Good morning! I’d like to begin today by thanking the good people of Foundation 65 for allowing me to moderate a panel discussion last night with Duncan Tonatiuh, Grace Lin, Matt de la Pena, Janice Harrington, and Steve Sheinkin. Foundation 65 has created this cool program where these authors are visiting every single child in the Evanston, IL public school system this week. I helped kick it off, which was lovely. In this image you’ll see me in a rare moment of not lolling all over the podium (there was no seat high enough for me to sit on, and my heels were killing me).
Travis just offered a fascinating look at the recently released Follett statistics of what children around the country are checking out. It’s simultaneously unsurprising and disheartening. If you’re into that feeling, check the list out here.
Gotta hand it to Bookriot. When they came up with a list of 9 Kids Books That Should Be In Print, they did their due diligence. No mention of Hey, Pizza Man, but otherwise impeccable. I have a copy of Trouble for Trumpets of my very own, so I can attest to its awesomeness, and The Church Mouse should definitely find a new audience. Well written, Danika Ellis.
Two Harold and the Purple Crayon related posts appeared around the same time last week. The first was from The Ugly Volvo (a.k.a. my replacement for The Toast) called Harold’s Mother and the Purple Crayon. The other was Phil Nel’s piece How to Read Harold in which he reveals the possible subject of his next book. There are also some pretty keen links at the end. Go to it!
This one’s neat. Middle school teachers Julie Sternberg and Marcie Colleen have collected short audio clips in which storytellers share memories from their childhood. They write,
“For each memory, we propose writing prompts for students as well as questions for classroom discussion. Topics range from moments when storytellers have experienced bullying or been bullies themselves; to the first time they remember doing something they knew to be wrong; to difficulties in their home lives; to the effects of keeping secrets. We hope each story helps kids think through issues that can be difficult to address but impossible to avoid.”
The site is called Play Me a Memory and contributors include everyone from Sarah Weeks and Kat Yeh to Michael Buckley and Matthew Cordell. If you’re looking for writing prompts to share with kids, this site may prove inspirational.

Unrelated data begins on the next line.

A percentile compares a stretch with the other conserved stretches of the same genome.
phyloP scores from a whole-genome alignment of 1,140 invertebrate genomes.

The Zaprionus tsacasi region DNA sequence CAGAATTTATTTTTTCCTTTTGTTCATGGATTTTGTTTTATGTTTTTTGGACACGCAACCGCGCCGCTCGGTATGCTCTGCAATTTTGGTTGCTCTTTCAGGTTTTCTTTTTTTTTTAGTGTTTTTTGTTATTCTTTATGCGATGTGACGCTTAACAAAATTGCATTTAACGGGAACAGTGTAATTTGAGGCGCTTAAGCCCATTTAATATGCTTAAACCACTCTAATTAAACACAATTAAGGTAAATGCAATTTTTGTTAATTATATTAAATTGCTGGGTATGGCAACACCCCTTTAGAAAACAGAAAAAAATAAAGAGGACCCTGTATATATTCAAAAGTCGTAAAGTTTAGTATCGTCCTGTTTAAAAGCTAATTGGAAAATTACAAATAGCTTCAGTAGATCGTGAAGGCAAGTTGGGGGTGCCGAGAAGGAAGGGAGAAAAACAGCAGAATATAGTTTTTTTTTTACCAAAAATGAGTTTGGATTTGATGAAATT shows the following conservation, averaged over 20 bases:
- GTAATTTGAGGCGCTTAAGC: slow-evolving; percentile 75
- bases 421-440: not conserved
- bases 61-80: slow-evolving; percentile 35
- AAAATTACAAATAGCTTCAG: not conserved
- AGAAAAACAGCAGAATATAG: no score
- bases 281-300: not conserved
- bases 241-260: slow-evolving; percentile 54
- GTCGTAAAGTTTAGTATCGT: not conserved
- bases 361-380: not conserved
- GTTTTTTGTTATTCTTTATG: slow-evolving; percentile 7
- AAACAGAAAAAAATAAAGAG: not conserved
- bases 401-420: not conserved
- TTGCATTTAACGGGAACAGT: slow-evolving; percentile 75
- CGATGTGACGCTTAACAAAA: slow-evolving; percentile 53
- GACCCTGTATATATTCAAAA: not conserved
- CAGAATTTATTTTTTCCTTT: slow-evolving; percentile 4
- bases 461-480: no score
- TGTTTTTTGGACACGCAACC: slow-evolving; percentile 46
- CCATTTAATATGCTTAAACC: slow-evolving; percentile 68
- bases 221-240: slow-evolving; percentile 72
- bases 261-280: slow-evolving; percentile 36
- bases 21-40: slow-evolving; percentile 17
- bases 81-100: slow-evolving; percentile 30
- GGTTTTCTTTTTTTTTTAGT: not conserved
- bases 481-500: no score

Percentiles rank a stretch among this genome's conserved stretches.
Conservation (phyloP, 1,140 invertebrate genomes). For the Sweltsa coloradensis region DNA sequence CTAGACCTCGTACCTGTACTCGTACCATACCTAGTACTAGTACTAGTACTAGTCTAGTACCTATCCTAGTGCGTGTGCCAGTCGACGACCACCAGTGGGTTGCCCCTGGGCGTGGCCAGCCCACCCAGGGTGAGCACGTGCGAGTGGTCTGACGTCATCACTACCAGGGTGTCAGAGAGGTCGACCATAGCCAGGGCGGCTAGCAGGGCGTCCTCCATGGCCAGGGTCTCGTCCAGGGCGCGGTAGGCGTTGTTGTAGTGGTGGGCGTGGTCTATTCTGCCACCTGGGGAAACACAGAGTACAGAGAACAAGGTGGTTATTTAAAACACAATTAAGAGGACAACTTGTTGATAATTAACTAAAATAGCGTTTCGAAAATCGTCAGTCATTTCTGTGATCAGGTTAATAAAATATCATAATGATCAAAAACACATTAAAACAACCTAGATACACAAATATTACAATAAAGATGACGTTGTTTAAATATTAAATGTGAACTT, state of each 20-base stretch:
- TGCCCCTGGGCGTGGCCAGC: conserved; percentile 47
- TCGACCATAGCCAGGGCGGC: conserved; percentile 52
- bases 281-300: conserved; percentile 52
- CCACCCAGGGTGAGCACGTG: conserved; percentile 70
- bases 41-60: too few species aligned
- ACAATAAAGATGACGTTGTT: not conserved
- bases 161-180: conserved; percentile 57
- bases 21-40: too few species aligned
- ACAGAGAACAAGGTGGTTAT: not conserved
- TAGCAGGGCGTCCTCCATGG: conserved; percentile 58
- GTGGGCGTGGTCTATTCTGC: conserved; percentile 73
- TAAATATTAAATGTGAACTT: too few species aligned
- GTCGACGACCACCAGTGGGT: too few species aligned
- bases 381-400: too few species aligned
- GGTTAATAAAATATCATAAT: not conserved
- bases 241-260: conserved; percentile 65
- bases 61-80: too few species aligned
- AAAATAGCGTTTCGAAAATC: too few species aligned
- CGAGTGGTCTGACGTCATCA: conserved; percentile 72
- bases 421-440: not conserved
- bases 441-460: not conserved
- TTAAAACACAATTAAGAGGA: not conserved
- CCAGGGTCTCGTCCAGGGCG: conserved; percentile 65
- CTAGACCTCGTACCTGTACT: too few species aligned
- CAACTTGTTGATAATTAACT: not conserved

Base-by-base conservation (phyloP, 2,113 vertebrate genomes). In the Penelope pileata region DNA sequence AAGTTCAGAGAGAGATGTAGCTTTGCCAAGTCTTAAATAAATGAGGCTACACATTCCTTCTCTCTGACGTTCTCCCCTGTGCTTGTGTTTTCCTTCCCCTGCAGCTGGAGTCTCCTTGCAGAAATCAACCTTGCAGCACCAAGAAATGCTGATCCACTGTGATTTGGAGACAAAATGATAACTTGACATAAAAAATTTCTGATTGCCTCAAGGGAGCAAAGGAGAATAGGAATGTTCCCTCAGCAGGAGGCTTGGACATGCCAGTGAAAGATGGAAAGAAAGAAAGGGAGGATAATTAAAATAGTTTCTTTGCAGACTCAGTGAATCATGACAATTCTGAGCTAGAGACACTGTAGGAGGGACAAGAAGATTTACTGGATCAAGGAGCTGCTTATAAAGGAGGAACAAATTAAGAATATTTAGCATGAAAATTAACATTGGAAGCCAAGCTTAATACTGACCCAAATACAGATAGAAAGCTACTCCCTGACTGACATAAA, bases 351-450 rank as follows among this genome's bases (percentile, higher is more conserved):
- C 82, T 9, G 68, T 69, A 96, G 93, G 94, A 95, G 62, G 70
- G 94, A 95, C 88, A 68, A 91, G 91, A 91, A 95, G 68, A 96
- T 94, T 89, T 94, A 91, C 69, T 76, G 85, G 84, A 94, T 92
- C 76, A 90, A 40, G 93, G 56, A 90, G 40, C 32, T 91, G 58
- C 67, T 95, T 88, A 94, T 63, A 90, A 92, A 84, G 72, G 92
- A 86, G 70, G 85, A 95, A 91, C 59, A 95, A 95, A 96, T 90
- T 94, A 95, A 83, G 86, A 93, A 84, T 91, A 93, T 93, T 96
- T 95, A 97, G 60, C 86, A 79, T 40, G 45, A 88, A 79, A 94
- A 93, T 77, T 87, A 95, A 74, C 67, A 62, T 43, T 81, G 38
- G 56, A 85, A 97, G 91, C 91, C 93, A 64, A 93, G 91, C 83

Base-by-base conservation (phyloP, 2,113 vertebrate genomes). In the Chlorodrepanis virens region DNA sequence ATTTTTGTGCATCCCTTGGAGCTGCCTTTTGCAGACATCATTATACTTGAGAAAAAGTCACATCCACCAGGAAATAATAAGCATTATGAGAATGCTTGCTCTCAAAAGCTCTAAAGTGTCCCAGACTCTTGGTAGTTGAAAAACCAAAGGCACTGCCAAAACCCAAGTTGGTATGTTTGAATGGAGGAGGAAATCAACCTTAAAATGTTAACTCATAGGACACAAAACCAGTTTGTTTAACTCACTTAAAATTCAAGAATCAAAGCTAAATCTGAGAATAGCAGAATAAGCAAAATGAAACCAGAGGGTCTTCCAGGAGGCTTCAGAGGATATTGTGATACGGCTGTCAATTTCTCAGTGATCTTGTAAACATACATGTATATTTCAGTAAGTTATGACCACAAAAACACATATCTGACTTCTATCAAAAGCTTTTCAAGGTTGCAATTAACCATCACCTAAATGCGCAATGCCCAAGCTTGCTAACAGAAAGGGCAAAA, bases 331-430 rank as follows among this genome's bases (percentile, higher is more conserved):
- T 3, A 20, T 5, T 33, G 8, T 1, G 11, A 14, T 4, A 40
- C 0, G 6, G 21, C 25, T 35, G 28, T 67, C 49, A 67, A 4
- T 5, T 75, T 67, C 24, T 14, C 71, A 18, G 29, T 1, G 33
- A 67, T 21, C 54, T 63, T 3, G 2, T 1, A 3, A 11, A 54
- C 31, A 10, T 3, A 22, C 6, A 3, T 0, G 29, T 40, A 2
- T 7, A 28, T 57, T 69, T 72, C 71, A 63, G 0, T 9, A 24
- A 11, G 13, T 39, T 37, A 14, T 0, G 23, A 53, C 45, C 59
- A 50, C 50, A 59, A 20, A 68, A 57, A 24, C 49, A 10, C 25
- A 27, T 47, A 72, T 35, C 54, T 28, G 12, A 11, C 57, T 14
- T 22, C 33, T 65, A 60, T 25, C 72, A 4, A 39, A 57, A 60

This is neat:
It’s like fanart for a really recent picture book. Cool stuff, Migy.
I know Dana Sheridan says that artist Aliisa Lee’s illustrations of classic folktale characters are “manga characters”, but I think the adaptations go a bit further. These creations look particularly Pokemon-esque. I could see me capturing one in a public space. Couldn’t you?
Now for a double shot of espresso/adorableness:
Thanks to Marjorie Ingall for the link.
I outsource some of my knowledge of children’s literature to those better suited than I. For example, if you were to ask me what the best Christian books series out there might be, I’d probably hem and haw and then excuse myself to the ladies room where I would attempt to climb out the window. Author/illustrator Aaron Zenz, however, knows his stuff. Recently he said that the best series is Adam Raccoon and that the books are now officially back-in-print. FYI, Christian reader type folks!
Just the loveliest piece was written recently at the Horn Book by Sergio Ruzzier about his time looking at the work of Arnold Lobel and James Marshall at the Kerlan Collection. And though I might take issue with the idea that Marshall’s humans were less charming than his animals, the piece is an utterly fascinating look at the process of the two men.
And for our last image of the day, we turn once again to good old upcoming Halloween:
Reminds me of the time I went to the Dan Quayle Museum and saw the Fabergé Egg that showed him being sworn in as VP (<— all that I just said is true). Thanks to Marci for the link.
Filed under: Fusenews
About Betsy Bird
Betsy Bird is currently the Collection Development Manager of the Evanston Public Library system and a former Materials Specialist for New York Public Library. She has served on Newbery, written for Horn Book, and has done other lovely little things that she'd love to tell you about but that she's sure you'd find more interesting to hear of in person. Her opinions are her own and do not reflect those of EPL, SLJ, or any of the other acronyms you might be able to name. Follow her on Twitter: @fuseeight.
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